Thursday, December 06, 2007

Inspiration in a Name

And that name is Kristin.

I met Kristin when I was 11 and she was 19. Like many before her, Kristin answered the ad that my parents had placed in The Daily Californian, the UC Berkeley student newspaper. Since I can remember, a Cal student had lived in the "servant's" bedroom off the kitchen in our 1906 Craftsman house near the Cal campus. The student received free room and board in exchange for about 15 or 20 hours of household help and babysitting. Although I'm sure I spent substantial time under their care, I couldn't tell you the name of a single one of those students.

And then came Kristin. From the very beginning, Kristin was different. From her hearty laugh to her silliness to her long straight blond hair that I envied, Kristin was completely different than the others. She loved her time with us kids and I'm sure she spent far more than 20 hours a week with us. I remember sitting in her room, admiring all her jewelry, perfumes and lotions, but especially admiring the lemon scented creme shampoo that came in the pot with the twist-off lid. That fragrance has came to define the Kristin who I knew then.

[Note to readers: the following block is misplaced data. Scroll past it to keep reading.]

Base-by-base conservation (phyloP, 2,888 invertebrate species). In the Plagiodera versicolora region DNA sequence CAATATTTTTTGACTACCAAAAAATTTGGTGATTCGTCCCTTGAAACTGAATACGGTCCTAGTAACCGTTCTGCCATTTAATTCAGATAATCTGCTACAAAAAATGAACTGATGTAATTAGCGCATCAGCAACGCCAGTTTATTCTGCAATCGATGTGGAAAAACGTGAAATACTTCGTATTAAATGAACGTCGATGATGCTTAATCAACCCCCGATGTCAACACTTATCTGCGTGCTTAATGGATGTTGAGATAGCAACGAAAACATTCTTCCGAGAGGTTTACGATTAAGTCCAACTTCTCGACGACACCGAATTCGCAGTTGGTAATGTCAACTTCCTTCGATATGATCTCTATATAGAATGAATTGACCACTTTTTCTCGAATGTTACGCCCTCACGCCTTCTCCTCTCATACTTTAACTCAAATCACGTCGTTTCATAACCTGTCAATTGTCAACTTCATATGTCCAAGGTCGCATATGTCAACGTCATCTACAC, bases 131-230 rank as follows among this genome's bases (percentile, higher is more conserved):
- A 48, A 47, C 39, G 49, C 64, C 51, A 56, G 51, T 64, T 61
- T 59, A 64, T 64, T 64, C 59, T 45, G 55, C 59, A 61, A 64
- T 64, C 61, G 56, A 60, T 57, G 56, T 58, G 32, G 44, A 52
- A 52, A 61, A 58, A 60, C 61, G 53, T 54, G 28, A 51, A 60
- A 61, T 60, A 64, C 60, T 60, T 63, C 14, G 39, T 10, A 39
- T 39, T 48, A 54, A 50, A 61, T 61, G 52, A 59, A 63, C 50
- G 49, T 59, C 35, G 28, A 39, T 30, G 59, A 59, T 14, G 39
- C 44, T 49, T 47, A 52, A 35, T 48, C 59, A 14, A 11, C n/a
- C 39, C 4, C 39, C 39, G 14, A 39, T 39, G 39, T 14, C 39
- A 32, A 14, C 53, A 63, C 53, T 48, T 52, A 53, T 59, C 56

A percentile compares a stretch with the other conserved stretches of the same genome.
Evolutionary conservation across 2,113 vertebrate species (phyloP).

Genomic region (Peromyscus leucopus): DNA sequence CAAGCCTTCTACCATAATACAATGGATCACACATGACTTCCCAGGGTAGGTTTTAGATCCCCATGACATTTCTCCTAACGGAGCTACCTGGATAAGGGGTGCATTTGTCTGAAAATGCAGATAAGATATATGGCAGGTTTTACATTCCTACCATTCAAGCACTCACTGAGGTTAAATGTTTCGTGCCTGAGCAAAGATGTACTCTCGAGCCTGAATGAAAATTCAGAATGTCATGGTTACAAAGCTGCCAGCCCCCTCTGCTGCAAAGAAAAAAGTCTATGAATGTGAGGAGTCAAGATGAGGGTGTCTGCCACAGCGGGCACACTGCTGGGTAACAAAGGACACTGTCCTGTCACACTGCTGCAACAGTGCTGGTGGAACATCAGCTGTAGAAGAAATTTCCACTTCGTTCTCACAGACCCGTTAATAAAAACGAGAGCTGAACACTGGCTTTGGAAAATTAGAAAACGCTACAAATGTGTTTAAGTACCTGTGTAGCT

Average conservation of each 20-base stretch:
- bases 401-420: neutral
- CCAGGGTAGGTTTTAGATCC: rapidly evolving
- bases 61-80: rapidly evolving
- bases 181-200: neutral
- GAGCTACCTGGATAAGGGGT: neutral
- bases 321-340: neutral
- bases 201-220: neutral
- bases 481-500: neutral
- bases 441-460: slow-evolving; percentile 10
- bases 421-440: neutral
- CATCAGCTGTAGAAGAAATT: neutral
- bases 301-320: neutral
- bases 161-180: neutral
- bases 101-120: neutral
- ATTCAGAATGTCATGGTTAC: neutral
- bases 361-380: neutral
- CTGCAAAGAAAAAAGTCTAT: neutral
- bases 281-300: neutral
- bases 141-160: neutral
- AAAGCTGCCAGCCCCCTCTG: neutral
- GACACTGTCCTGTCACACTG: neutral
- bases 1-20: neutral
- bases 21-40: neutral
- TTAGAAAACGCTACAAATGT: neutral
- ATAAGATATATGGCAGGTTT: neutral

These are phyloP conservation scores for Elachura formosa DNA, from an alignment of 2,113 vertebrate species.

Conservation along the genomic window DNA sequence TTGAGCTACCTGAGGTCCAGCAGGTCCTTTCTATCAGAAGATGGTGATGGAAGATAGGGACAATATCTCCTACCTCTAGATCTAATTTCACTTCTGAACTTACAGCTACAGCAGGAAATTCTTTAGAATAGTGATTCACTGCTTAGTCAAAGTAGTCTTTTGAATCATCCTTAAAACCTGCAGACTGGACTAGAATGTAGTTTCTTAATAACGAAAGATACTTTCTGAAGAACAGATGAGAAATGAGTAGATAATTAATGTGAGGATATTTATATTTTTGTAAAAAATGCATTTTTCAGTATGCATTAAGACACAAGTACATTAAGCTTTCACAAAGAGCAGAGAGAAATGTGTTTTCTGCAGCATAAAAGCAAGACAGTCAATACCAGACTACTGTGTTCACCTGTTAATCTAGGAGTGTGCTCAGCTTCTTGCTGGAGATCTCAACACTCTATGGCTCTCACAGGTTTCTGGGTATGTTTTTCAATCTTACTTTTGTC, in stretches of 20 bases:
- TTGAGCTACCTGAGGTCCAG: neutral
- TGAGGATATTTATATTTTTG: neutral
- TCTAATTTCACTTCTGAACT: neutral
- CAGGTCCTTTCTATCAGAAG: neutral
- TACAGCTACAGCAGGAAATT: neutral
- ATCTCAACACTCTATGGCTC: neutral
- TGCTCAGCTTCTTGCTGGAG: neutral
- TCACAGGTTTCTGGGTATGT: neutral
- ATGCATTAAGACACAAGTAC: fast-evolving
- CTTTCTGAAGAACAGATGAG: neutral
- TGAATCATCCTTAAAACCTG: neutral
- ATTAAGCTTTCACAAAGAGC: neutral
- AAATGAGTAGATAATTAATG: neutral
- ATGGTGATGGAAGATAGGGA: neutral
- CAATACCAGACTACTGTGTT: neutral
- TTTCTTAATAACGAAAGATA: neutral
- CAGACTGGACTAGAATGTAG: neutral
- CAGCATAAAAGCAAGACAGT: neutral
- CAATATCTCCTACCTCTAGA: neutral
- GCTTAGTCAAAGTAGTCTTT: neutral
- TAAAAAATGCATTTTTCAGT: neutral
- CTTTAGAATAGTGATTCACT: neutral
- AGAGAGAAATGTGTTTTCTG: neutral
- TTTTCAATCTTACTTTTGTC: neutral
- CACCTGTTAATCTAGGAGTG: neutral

Kristin was more than fun. She was downright goofy. One night, when Mom and Dad went out, Kristin announced that we were gonna "go ice skating in the kitchen." Almost covertly, as if she were afraid of getting in trouble, Kristin removed all the ice cube trays from the freezer and dumped them into a bowl, telling each of us to take off our shoes, grab a bunch of cie cubes, step on them and "go for a spin." Within a few moments, all five of us were skating on our kitchen floor as if it were an Olympic ice stadium! Kristin whooped and hollered and sang as she glided and hopped and hustled across the floor, losing and retrieving ice cubes as she went. The rest of us followed suit, of course, exhausting us into a great night's sleep. Rumor even has it that she greeted my parents with the good news that the "kids had helped (her) wash the floor"!